UK supermarket group Morrisons, normally as commendably steadfast as its northern roots, has launched a bid for the Safeway chain. The move is a canny one that would launch Morrisons into the big time. However, it is likely to spark a bidding war that could herald major changes for the industry’s leading players, with tougher competition meaning that consumers will be the real winners.

The UK’s fifth largest supermarket chain, Morrisons, has made a £2.6bn bid for the Safeway chain. A successful deal would catapult Morrisons into third place behind Tesco and Asda, thereby relegating J Sainsbury to fourth place.

Morrisons, run by Sir Ken Morrison, usually employs a strategy of steady organic growth. It has not made a large takeover since 1978, when it bought eight supermarkets. In contrast, Sir Peter Davis, Sainsbury’s high profile chief executive, has made a string of mergers and acquisitions.

The acquisition of Safeway would be a sound strategy for Morrisons. The retailer operates mostly in the north of England, whereas Safeway is twice as large and is most successful in Scotland and the Southwest.

But the prospect of a sudden slide into fourth place is understandably unacceptable to Sainsbury, which was once the country’s leading supermarket. It is attempting to scupper the deal with Morrison’s by initiating talks aimed at launching its own £3bn bid for Safeway. A merger would also boost Sainsbury’s market share in the north of England, Scotland and the Midlands.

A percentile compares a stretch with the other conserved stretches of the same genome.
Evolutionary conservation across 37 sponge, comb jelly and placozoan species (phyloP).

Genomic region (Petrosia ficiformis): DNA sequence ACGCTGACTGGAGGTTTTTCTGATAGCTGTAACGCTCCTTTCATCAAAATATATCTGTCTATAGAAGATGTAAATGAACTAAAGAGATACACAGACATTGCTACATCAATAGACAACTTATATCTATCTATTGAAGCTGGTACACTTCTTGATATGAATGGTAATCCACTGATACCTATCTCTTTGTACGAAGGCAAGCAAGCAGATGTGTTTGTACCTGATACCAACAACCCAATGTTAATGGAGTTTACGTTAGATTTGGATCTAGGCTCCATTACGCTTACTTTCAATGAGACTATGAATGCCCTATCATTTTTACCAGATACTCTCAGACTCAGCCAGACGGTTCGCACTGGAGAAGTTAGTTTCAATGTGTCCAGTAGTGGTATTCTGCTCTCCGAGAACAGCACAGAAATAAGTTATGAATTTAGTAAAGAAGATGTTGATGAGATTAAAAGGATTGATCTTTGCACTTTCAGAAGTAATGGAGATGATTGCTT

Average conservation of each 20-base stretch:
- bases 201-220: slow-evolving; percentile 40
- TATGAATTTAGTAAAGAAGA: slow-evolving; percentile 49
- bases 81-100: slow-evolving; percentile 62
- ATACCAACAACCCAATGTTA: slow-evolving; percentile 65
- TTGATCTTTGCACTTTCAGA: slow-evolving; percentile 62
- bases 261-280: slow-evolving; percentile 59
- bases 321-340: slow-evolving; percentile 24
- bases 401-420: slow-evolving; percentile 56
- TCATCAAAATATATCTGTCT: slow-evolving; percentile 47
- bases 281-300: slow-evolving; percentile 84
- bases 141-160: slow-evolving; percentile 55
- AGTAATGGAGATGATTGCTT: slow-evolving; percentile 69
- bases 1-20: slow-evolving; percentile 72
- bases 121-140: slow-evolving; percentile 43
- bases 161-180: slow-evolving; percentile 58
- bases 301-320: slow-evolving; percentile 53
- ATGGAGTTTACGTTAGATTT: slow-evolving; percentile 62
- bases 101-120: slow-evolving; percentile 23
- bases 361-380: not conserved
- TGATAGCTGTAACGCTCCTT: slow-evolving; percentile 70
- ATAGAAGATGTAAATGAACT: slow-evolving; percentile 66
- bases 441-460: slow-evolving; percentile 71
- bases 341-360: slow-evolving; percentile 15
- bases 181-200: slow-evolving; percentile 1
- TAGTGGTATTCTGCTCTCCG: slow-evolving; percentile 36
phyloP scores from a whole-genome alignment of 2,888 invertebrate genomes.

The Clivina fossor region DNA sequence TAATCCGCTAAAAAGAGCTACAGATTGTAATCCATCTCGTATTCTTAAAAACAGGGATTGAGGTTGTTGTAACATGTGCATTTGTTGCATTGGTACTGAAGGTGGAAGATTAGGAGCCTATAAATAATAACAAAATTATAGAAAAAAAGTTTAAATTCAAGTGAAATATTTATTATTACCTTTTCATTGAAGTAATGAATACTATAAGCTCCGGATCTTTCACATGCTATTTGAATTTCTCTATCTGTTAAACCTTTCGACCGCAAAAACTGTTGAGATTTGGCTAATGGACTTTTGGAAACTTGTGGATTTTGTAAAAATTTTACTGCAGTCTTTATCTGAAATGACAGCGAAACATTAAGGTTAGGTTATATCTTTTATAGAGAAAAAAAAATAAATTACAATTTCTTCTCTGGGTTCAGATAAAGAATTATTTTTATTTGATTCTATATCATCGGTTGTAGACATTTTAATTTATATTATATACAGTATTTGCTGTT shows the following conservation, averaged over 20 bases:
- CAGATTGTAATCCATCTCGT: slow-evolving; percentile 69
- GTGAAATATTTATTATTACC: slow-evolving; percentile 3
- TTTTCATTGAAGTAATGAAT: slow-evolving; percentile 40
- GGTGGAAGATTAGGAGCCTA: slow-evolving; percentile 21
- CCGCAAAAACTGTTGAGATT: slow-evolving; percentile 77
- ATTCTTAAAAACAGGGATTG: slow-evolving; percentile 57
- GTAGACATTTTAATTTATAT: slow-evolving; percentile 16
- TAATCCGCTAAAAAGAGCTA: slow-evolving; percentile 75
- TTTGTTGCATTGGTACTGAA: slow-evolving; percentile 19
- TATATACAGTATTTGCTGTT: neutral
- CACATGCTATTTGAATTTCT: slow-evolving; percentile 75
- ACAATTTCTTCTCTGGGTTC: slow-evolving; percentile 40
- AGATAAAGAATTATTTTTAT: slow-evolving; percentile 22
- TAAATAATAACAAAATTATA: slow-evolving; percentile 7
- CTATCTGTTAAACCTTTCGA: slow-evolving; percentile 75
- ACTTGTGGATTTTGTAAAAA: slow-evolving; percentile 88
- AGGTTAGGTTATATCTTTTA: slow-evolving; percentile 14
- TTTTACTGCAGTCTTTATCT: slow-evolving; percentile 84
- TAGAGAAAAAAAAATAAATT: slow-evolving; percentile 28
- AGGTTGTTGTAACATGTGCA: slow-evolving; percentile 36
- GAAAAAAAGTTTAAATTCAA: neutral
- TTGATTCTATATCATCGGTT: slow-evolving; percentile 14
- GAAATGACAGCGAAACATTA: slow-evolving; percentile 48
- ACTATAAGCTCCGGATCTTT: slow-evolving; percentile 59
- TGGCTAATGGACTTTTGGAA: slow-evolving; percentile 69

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Yet any bid by Sainsbury is likely to prompt a similar move from Asda and its deep-pocketed US parent company, Wal-Mart, the world’s largest retailer, allowing it to realise its aim to be the UK’s largest retailer.

In fact, any merger is certain to attract a lot of attention from the regulatory authorities, especially in the case of Wal-Mart. Whereas both Wal-Mart and Sainsbury could offer Safeway shareholders a better price, they may well be rejected to avoid regulatory complications. Sainsbury has estimated that in order to satisfy local competition issues, it would have to sell over 90 of Safeway’s 479 sites.

Whichever of Safeway’s suitors emerges victorious, the map of UK retailing looks set to be redrawn. As long as competition is protected, the ultimate winner will be the consumer.

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